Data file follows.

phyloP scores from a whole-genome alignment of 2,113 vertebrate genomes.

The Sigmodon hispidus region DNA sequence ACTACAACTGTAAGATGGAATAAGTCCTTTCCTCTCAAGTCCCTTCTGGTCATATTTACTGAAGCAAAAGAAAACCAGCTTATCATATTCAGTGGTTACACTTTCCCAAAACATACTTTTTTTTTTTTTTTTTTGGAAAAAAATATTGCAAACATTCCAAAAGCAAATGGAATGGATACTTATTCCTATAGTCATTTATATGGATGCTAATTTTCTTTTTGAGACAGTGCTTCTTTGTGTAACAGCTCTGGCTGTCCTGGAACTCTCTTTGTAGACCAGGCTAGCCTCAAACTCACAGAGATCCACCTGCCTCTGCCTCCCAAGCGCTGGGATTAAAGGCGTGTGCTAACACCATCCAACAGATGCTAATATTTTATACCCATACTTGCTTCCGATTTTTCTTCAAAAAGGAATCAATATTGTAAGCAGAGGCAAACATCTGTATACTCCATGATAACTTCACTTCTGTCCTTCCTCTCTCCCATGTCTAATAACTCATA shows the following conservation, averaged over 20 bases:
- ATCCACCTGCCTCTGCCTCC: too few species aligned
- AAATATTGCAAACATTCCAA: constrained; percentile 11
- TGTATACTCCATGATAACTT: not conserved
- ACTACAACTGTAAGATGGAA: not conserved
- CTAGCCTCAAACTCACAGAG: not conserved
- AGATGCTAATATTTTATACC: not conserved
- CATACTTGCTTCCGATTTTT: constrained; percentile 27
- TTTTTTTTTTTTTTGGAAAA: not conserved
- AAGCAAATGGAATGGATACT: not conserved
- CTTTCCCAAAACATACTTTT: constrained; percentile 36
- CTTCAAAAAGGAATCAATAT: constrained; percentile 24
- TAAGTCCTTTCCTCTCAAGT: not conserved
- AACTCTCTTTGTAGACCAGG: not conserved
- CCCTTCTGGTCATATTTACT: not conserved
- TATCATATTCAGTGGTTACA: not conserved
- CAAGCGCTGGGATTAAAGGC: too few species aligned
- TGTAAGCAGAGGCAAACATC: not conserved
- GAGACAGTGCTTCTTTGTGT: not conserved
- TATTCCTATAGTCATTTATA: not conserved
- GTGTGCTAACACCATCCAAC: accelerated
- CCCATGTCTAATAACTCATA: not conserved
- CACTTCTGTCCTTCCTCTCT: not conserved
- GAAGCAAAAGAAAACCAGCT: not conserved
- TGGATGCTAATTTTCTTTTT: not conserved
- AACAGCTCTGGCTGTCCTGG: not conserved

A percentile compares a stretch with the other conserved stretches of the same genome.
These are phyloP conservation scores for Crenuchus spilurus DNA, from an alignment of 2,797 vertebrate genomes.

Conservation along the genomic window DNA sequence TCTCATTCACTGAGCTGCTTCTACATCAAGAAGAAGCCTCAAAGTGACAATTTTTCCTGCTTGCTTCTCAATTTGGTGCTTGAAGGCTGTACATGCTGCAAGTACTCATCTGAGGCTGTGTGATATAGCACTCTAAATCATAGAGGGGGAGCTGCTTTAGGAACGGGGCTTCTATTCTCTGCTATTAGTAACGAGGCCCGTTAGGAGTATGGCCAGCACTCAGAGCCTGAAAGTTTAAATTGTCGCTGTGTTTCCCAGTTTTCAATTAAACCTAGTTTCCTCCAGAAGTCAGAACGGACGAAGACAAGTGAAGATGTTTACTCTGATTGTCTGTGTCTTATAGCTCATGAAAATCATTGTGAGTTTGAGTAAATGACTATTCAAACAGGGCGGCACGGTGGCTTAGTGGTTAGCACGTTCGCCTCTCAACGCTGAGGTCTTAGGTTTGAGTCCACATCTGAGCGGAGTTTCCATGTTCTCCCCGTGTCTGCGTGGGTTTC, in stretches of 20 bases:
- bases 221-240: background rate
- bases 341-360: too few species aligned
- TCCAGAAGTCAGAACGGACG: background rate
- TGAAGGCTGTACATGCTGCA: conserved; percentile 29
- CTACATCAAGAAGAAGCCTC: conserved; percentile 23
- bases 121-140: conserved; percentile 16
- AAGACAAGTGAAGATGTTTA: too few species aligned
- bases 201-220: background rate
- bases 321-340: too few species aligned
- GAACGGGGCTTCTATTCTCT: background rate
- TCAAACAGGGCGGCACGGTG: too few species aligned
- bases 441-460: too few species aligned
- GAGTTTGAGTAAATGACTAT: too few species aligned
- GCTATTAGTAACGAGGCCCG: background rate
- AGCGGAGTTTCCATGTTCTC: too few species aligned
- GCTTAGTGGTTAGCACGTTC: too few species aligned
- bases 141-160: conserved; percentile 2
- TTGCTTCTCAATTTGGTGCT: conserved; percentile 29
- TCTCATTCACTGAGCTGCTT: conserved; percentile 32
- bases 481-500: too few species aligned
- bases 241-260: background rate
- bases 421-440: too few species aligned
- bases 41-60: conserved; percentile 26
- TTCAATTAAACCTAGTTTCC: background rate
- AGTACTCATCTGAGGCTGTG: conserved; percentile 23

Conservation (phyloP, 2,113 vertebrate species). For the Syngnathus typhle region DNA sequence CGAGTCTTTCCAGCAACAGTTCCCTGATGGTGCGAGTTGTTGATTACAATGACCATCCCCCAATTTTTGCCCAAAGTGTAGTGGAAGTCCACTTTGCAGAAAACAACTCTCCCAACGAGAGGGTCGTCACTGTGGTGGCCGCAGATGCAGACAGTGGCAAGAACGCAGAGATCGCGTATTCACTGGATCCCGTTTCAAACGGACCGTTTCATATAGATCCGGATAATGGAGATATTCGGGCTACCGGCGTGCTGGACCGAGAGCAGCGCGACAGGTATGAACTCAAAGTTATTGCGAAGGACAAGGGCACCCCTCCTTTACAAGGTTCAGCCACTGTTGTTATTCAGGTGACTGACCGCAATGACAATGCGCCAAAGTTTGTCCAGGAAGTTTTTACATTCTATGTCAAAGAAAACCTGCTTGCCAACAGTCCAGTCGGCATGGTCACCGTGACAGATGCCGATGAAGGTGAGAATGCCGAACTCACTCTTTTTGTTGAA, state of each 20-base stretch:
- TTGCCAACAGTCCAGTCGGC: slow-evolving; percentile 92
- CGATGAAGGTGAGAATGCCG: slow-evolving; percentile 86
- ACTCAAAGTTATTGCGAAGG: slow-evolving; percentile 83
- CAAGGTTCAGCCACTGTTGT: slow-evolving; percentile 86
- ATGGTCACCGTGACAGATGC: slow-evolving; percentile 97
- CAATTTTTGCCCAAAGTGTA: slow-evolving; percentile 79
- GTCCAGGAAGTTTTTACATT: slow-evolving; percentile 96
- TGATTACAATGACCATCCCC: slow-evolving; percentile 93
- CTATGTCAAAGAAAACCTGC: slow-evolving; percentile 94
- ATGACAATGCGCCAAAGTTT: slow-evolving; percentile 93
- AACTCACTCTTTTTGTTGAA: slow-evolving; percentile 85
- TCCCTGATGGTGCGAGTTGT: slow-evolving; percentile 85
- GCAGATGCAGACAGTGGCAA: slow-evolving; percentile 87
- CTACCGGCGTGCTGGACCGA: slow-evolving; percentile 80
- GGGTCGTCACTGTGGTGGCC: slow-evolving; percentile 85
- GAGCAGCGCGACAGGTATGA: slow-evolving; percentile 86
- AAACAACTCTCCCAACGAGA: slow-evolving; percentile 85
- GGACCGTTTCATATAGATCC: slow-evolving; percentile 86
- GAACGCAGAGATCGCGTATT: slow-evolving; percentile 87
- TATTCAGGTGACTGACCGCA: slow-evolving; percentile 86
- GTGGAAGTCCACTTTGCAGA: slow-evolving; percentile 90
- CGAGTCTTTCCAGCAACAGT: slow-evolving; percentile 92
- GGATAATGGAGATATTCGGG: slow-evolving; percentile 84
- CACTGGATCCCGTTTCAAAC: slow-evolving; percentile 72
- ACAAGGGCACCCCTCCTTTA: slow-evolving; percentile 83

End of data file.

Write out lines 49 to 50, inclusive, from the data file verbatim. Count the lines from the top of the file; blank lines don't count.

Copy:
- TCTCATTCACTGAGCTGCTT: conserved; percentile 32
- bases 481-500: too few species aligned